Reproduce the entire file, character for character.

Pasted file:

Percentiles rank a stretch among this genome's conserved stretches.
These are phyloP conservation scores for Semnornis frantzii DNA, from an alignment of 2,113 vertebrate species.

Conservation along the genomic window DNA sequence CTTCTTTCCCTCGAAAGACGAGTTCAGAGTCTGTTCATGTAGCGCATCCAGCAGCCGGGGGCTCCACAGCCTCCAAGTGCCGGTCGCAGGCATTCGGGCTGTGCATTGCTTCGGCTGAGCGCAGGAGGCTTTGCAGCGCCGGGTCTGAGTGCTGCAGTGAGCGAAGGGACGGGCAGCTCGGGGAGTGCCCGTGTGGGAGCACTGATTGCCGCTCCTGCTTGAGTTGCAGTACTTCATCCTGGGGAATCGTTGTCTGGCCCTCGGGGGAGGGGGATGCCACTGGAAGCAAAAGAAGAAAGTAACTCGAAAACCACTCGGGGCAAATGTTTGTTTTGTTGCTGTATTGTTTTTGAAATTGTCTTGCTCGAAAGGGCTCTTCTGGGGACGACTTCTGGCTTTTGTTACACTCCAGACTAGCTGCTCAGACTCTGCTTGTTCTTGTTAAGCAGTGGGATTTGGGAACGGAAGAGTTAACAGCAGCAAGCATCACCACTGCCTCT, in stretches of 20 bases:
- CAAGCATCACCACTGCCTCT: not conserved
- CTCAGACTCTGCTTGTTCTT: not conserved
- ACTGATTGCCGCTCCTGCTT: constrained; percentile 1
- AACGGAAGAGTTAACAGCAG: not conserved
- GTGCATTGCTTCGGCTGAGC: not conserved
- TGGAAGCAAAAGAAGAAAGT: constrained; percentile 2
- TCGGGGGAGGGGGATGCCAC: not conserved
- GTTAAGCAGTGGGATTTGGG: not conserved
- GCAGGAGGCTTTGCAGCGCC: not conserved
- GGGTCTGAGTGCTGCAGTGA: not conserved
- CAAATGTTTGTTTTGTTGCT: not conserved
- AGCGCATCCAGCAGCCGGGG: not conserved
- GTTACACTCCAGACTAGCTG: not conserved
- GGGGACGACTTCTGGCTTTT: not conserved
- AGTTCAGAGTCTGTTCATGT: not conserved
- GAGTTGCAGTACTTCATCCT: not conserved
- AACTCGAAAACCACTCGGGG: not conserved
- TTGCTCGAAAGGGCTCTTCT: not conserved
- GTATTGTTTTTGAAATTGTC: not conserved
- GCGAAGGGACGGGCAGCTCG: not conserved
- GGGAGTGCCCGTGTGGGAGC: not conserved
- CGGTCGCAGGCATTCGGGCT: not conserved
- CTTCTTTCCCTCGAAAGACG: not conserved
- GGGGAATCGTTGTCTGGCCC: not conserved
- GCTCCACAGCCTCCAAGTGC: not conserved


Percentiles rank a stretch among this genome's conserved stretches.
These are phyloP conservation scores for Semnornis frantzii DNA, from an alignment of 2,113 vertebrate species.

Conservation along the genomic window DNA sequence CTTCTTTCCCTCGAAAGACGAGTTCAGAGTCTGTTCATGTAGCGCATCCAGCAGCCGGGGGCTCCACAGCCTCCAAGTGCCGGTCGCAGGCATTCGGGCTGTGCATTGCTTCGGCTGAGCGCAGGAGGCTTTGCAGCGCCGGGTCTGAGTGCTGCAGTGAGCGAAGGGACGGGCAGCTCGGGGAGTGCCCGTGTGGGAGCACTGATTGCCGCTCCTGCTTGAGTTGCAGTACTTCATCCTGGGGAATCGTTGTCTGGCCCTCGGGGGAGGGGGATGCCACTGGAAGCAAAAGAAGAAAGTAACTCGAAAACCACTCGGGGCAAATGTTTGTTTTGTTGCTGTATTGTTTTTGAAATTGTCTTGCTCGAAAGGGCTCTTCTGGGGACGACTTCTGGCTTTTGTTACACTCCAGACTAGCTGCTCAGACTCTGCTTGTTCTTGTTAAGCAGTGGGATTTGGGAACGGAAGAGTTAACAGCAGCAAGCATCACCACTGCCTCT, in stretches of 20 bases:
- CAAGCATCACCACTGCCTCT: not conserved
- CTCAGACTCTGCTTGTTCTT: not conserved
- ACTGATTGCCGCTCCTGCTT: constrained; percentile 1
- AACGGAAGAGTTAACAGCAG: not conserved
- GTGCATTGCTTCGGCTGAGC: not conserved
- TGGAAGCAAAAGAAGAAAGT: constrained; percentile 2
- TCGGGGGAGGGGGATGCCAC: not conserved
- GTTAAGCAGTGGGATTTGGG: not conserved
- GCAGGAGGCTTTGCAGCGCC: not conserved
- GGGTCTGAGTGCTGCAGTGA: not conserved
- CAAATGTTTGTTTTGTTGCT: not conserved
- AGCGCATCCAGCAGCCGGGG: not conserved
- GTTACACTCCAGACTAGCTG: not conserved
- GGGGACGACTTCTGGCTTTT: not conserved
- AGTTCAGAGTCTGTTCATGT: not conserved
- GAGTTGCAGTACTTCATCCT: not conserved
- AACTCGAAAACCACTCGGGG: not conserved
- TTGCTCGAAAGGGCTCTTCT: not conserved
- GTATTGTTTTTGAAATTGTC: not conserved
- GCGAAGGGACGGGCAGCTCG: not conserved
- GGGAGTGCCCGTGTGGGAGC: not conserved
- CGGTCGCAGGCATTCGGGCT: not conserved
- CTTCTTTCCCTCGAAAGACG: not conserved
- GGGGAATCGTTGTCTGGCCC: not conserved
- GCTCCACAGCCTCCAAGTGC: not conserved